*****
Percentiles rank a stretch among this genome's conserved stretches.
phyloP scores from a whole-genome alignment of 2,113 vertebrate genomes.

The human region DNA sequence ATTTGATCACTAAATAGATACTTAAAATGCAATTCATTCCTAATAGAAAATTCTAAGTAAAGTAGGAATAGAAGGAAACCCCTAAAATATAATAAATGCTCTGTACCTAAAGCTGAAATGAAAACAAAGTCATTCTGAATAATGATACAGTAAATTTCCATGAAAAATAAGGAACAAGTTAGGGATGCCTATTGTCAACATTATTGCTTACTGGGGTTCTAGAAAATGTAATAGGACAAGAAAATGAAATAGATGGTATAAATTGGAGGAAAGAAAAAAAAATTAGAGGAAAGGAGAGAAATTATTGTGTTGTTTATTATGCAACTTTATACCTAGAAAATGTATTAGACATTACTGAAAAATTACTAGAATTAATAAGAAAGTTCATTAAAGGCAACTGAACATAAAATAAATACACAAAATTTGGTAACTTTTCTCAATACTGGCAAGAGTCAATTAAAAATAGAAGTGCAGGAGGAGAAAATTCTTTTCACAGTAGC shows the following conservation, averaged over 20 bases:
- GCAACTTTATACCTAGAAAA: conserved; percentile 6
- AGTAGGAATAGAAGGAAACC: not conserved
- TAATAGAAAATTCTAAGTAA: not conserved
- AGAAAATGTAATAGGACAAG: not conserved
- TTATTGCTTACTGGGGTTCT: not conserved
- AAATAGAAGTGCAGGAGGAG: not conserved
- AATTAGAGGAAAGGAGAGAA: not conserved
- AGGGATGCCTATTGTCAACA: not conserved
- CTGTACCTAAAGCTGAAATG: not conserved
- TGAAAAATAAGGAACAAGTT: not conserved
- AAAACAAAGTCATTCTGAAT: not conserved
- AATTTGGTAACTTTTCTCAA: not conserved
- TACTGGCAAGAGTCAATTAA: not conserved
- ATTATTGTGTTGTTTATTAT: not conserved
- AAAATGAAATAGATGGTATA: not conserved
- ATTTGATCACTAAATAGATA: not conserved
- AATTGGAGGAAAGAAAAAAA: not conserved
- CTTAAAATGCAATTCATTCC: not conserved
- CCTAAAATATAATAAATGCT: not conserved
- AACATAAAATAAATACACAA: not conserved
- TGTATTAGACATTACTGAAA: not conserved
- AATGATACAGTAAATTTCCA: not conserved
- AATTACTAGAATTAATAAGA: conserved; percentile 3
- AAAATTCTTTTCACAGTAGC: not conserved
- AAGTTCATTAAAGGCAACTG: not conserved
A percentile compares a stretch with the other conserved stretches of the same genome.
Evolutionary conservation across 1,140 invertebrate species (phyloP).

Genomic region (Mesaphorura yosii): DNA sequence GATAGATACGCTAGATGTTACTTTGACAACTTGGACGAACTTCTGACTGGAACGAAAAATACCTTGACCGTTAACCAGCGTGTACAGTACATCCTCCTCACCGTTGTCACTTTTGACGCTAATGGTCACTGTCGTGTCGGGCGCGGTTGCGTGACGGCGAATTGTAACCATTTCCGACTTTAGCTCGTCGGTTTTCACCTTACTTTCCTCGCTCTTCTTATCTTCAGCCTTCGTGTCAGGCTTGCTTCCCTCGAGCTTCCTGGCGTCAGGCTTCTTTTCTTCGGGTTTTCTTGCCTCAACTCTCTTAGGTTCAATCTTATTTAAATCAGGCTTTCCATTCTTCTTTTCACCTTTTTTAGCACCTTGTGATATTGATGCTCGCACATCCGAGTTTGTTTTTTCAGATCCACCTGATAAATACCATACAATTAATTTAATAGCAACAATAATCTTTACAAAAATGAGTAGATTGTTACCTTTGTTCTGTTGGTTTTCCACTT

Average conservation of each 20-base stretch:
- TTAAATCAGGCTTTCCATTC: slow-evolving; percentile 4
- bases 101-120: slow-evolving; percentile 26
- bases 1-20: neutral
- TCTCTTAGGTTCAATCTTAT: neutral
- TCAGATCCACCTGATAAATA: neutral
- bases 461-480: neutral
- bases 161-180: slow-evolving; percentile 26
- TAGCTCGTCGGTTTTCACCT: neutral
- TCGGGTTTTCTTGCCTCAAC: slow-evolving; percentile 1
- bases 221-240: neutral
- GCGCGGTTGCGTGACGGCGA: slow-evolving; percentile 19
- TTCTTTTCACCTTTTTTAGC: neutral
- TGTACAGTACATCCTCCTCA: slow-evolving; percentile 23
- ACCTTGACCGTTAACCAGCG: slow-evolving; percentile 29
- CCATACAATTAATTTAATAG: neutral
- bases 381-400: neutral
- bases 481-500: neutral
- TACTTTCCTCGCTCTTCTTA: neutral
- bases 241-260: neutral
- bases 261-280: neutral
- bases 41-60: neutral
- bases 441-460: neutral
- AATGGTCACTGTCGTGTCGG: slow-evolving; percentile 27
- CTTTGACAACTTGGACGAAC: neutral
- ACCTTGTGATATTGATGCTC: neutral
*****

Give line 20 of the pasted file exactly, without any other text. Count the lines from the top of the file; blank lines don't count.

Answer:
- AATTGGAGGAAAGAAAAAAA: not conserved